Where no bard has gone before

In June the Star Wars screenplays were published – oh dear, really?! The difference with this publication is that an intrepid writer has transformed them into Shakespearean verse.

Is this a light sword I see before me? Obi Ben Kenobi – I knew him well…done the obvious jokes, now?

Good.

Despite being very successful no one could say that Star Wars as literature, even as movie writing, was very good. Stories of the actors scoffing at the script and then changing the words to alleviate their embarrassment are quite well known.

This project serves two purposes: it improves a script that needs it, and introduces new readers to Shakespeare. The second aim seems to be more important but I wonder if it will work. The pleasure of Star Wars has been many other things but not the words. It’s a fair guess that the fans of the franchise are not overly critical of dialog and language, as say, the members of the Emily Dickinson society are.

It’s also a fair bet that the words, and there are lots of them in a Shakespeare text, might get in the way, they might be too much. Film adaptations of the plays cut all the talking to fit the film form where pictures do much of the talking. In a play, on a bare stage, the constant flow of words holds the attention, but that might be distracting or irritating to a reader who prefers a product defined in its traditional genre.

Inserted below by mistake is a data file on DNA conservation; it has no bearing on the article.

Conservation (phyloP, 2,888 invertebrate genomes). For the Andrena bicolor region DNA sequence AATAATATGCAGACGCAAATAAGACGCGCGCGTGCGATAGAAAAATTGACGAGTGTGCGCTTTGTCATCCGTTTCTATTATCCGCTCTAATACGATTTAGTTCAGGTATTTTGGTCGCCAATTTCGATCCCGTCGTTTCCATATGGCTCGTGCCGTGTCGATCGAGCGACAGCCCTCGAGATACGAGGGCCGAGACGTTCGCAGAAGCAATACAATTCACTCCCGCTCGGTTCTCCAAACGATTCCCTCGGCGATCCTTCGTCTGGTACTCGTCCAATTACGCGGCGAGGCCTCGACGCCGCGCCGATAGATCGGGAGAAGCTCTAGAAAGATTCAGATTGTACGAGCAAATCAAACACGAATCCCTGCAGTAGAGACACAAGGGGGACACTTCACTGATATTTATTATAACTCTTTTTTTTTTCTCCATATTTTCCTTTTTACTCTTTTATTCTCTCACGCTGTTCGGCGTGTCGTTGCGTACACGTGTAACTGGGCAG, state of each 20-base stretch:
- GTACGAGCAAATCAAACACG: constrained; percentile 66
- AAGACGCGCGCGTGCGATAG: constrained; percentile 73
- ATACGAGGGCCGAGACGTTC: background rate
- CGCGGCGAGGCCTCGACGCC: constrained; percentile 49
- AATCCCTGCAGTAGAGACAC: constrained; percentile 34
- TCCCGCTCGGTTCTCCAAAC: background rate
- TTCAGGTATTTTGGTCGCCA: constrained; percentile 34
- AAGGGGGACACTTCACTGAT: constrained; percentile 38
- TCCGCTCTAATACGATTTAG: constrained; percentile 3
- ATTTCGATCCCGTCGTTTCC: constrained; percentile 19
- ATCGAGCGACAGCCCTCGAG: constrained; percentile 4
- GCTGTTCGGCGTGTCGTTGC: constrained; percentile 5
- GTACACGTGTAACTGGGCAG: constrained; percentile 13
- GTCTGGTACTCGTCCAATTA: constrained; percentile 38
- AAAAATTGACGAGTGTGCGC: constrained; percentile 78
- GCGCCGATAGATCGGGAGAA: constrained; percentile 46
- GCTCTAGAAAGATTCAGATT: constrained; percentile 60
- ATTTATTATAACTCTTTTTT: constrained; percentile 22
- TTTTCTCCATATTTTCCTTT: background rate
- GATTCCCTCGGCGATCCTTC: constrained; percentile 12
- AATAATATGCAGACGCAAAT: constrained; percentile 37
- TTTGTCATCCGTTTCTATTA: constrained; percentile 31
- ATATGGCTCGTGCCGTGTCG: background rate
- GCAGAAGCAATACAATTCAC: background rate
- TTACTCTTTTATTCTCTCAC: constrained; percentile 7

Those questions aside there is scope to expand this project into other areas, where, to be euphemistic, the quality of writing has not been overwhelming.

The General Hospital Shakespeare (daytime soap, generally) might be one. Instead of the dead fish expression when being told unexpected news; the actors might talk swiftly:

“tis of no account that the mistress did not relay these alarums upon today’s business, I will to her house and henceforth…”

The Action Adventure Shakespeare would be an alternative to the terse, monosyllabic dialog for which the action genre is known. Imagine the scene as the heroes escape into a twenty minute car chase they are typically grim faced, shouting instructions through gritted teeth. How much more enriching it would be to hear the desperate men talk:

” Go to my lord! There are a hundred pack hounds at our heels already nibbling upon our bowels, we should take flight but not as cowards filled with the souls of geese. Do not tarry!”

It is too easily parodied and that may be the stumbling block with this Star Wars verse. The impetus is authentic but putting Shakespeare and Star Wars together is like cross genre musical jokes, say like bolting country and heavy metal together. The limits of the genre, the definition of what it is and therefore not, are very strict.

Space would be about the final frontier for Shakespeare and I hope the book is a success; at the very least, that some readers discover Shakespeare and explore further.

Guy Cranswick
9th July 2013

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